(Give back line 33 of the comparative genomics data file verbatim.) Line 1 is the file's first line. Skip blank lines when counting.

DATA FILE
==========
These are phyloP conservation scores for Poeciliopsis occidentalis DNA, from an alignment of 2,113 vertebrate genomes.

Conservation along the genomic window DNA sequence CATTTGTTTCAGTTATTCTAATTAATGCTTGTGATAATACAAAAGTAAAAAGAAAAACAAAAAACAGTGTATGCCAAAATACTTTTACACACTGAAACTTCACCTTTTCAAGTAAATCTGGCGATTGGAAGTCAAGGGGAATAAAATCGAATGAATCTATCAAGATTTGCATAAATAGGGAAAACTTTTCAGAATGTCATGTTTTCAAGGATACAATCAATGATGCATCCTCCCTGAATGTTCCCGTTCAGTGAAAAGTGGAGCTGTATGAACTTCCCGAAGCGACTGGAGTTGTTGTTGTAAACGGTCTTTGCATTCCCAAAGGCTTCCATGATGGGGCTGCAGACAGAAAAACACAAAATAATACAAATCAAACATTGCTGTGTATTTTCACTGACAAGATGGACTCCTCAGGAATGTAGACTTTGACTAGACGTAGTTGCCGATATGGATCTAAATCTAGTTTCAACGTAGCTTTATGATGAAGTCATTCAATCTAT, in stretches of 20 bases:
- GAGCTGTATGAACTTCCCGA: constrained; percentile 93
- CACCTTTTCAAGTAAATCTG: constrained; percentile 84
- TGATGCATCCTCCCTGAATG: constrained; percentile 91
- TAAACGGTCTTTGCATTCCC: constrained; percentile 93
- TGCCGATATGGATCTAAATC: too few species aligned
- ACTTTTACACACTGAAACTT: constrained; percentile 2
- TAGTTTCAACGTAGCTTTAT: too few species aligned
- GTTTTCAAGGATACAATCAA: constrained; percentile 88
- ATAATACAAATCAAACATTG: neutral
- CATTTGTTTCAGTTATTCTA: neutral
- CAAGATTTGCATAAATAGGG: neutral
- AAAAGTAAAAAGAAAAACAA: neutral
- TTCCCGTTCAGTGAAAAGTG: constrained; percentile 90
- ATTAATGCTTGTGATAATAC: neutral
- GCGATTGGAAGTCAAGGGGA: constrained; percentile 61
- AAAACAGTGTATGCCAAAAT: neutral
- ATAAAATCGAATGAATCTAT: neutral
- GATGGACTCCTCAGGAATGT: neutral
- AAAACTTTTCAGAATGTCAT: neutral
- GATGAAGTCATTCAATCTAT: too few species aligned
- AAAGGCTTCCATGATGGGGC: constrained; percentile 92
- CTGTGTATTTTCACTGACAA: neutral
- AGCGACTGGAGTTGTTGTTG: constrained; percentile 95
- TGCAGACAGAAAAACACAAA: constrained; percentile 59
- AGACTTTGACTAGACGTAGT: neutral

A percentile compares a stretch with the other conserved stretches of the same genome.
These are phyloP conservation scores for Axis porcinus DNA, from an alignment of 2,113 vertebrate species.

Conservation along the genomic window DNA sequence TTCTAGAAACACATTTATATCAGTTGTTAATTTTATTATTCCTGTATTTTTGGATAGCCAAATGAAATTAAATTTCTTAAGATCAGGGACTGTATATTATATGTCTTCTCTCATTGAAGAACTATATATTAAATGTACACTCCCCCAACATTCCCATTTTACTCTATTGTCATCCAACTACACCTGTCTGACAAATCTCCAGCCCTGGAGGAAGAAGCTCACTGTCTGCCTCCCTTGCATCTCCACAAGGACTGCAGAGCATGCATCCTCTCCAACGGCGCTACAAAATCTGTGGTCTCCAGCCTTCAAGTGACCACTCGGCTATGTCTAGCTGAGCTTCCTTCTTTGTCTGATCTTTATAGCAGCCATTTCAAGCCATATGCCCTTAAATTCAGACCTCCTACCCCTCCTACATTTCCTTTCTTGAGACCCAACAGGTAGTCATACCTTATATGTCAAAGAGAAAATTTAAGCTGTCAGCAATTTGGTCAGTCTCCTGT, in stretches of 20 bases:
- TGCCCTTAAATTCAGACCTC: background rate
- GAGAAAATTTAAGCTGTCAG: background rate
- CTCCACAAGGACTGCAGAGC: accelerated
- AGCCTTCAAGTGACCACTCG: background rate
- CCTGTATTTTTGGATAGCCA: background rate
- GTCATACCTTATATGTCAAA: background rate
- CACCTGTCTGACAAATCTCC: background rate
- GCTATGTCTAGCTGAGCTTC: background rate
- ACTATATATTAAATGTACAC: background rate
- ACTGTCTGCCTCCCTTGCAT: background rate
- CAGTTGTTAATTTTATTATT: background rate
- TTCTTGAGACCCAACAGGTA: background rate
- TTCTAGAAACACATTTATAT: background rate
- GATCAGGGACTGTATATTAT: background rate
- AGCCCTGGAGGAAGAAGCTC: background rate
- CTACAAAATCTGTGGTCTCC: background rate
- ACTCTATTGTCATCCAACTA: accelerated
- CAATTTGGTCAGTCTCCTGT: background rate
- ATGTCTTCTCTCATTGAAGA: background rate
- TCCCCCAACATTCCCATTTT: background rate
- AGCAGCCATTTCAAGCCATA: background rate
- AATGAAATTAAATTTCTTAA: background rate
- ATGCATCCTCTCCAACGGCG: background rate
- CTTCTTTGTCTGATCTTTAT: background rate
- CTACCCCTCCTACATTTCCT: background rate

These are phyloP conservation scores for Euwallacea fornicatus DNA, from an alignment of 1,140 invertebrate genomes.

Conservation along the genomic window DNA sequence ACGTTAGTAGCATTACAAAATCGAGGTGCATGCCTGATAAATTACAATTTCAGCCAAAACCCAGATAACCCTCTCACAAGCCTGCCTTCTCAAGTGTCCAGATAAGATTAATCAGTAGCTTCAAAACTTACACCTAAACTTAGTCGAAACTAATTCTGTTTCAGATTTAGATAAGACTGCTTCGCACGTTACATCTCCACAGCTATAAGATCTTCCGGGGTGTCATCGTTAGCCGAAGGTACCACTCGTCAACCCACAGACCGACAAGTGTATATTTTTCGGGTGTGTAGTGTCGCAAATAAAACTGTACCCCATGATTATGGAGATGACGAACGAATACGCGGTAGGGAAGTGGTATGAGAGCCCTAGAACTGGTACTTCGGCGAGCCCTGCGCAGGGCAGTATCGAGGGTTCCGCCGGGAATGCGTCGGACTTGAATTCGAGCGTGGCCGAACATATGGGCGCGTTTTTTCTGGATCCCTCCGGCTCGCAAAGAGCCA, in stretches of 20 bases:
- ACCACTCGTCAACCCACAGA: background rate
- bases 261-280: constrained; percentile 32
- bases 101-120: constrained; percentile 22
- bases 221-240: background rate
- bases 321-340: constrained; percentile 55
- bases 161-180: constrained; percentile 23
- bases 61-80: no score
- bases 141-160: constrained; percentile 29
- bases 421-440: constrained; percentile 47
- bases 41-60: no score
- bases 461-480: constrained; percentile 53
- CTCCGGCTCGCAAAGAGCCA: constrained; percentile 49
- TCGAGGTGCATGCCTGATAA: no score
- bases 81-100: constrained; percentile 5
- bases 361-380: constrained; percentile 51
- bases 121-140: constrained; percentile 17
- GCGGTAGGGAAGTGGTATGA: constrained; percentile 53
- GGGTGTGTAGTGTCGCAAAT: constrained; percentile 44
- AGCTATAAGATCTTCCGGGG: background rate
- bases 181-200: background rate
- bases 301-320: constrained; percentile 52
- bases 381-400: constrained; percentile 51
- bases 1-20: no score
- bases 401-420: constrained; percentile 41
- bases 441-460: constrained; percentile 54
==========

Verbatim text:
- CTCCACAAGGACTGCAGAGC: accelerated